Researchers helping Canberra families reduce conflict around technology use

Researchers from the School of Arts and Communication at the University of Canberra have received more than $100,000 in funding as part of the Australian Government’s Online Safety Grants Program. The grant will help to develop a project that empowers children and their families to navigate both the risks and opportunities of online spaces together as a cooperative unit, while reducing family conflict around technology use.

UC is partnering with two community services organisations in the Canberra region, Community Services #1, and Capital Region Community Services to deliver the Safe Online Together program, which aims to deliver a series of evidence-based, innovative workshops and online resources to parents and children as a family unit. The project will promote intergenerational knowledge and understanding of digital technologies, facilitate discussion about managing online risks, and develop a set of tailored family protocols for digital technology use amongst families.

“Parents are tasked with protecting their children from online risks, while simultaneously maximising the various opportunities that digital media offer young people,” said lead researcher Dr Catherine Page Jeffery. “This is no easy task and my research indicates that many parents find this difficult.

“Through the workshops, we hope that both parents and their children can come to appreciate each other’s concerns and perspectives. We want parents to appreciate the important role that digital media plays in the lives of young people. At the same time, we want young people to acknowledge their parents’ concerns about online risks, as well as their parents’ desire for balanced use of digital media.”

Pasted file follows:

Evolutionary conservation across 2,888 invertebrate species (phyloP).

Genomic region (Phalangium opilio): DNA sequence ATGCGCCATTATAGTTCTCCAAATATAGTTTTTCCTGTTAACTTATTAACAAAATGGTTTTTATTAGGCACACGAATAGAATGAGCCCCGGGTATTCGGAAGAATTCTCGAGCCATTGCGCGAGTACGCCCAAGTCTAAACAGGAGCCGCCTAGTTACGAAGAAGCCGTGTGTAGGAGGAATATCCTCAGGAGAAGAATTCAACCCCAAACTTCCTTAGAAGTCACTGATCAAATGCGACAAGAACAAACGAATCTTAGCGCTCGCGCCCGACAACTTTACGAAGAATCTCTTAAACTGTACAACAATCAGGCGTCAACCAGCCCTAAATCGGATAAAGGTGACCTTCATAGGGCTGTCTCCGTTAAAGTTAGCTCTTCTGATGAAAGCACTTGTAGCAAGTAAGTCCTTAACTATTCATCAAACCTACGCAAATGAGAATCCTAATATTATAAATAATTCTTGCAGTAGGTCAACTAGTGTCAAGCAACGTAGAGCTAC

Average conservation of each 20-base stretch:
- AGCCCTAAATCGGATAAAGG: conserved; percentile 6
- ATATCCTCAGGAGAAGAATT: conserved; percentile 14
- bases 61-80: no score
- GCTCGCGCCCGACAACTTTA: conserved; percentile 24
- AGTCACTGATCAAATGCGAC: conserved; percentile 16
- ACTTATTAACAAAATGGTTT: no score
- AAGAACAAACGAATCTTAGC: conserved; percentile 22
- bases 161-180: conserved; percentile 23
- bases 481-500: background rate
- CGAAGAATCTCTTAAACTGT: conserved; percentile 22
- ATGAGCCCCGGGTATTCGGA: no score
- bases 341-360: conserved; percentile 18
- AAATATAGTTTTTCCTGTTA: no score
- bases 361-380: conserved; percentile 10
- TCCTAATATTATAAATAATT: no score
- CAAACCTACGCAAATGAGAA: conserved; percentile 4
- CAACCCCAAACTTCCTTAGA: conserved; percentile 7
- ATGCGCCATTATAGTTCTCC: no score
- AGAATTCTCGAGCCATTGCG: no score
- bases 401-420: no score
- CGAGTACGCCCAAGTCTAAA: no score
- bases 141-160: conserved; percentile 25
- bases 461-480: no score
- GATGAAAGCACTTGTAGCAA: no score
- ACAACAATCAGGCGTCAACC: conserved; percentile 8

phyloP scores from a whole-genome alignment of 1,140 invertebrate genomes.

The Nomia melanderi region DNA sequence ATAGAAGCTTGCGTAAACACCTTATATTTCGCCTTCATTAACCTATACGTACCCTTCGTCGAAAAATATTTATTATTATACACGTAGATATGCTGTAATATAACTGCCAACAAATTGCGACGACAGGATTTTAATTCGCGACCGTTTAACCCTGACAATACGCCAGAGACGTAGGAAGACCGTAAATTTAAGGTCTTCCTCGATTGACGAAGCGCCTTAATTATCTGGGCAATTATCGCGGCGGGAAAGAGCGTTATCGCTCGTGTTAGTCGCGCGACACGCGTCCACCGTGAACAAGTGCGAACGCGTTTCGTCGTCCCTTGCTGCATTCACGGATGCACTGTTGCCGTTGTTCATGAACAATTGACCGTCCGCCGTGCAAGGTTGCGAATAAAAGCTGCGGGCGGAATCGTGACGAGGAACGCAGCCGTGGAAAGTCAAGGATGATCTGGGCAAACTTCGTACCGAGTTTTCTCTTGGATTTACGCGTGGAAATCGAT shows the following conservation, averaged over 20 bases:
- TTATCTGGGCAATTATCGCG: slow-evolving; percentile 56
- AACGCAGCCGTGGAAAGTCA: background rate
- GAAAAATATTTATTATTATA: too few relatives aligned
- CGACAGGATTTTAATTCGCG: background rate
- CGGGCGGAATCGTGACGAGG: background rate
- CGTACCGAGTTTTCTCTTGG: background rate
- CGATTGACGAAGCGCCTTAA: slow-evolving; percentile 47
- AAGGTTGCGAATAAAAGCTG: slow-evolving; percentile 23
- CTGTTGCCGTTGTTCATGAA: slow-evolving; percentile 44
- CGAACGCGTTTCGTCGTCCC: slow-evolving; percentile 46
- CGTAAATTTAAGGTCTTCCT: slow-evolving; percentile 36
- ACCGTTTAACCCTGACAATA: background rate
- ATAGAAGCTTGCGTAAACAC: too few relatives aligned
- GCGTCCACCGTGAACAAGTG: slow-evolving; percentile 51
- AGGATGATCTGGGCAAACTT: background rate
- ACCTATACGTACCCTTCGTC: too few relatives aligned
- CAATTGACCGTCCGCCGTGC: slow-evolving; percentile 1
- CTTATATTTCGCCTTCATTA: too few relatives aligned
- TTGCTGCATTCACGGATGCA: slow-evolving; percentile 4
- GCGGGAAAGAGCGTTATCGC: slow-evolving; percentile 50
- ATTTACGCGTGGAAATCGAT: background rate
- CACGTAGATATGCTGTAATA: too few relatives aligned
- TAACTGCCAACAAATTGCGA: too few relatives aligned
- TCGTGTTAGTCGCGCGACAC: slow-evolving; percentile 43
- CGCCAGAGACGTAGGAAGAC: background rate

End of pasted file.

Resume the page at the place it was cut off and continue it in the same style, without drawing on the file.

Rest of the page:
The News and Media Research Centre (N&MRC) at the University conducts research that interrogates the complex relationships between media and communication practices in our daily lives.

“This research will provide practical skills and knowledge for young people to recognise and combat online safety risks, and it is designed to be scaled up nationally,” said Director of the N&MRC, Professor Kerry McCallum. “Its innovative approach breaks down the intergenerational barriers between school aged children, young adults and parents and fosters a healthier conversation about cyber safety.”

The Online Safety Grants Program is an initiative led by the eSafety Commissioner – providing funding to non-government organisations to develop innovative services, resources and products that improve the online safety of Australian children, young people and their communities, especially those at-risk of online harm.

“This project will make a valuable contribution to the Australian Government’s commitment to keeping children, young people and their families safe online by helping to bridge generational gaps in digital literacy and promoting online safety conversations in the household,” said eSafety Commissioner Julie Inman Grant.

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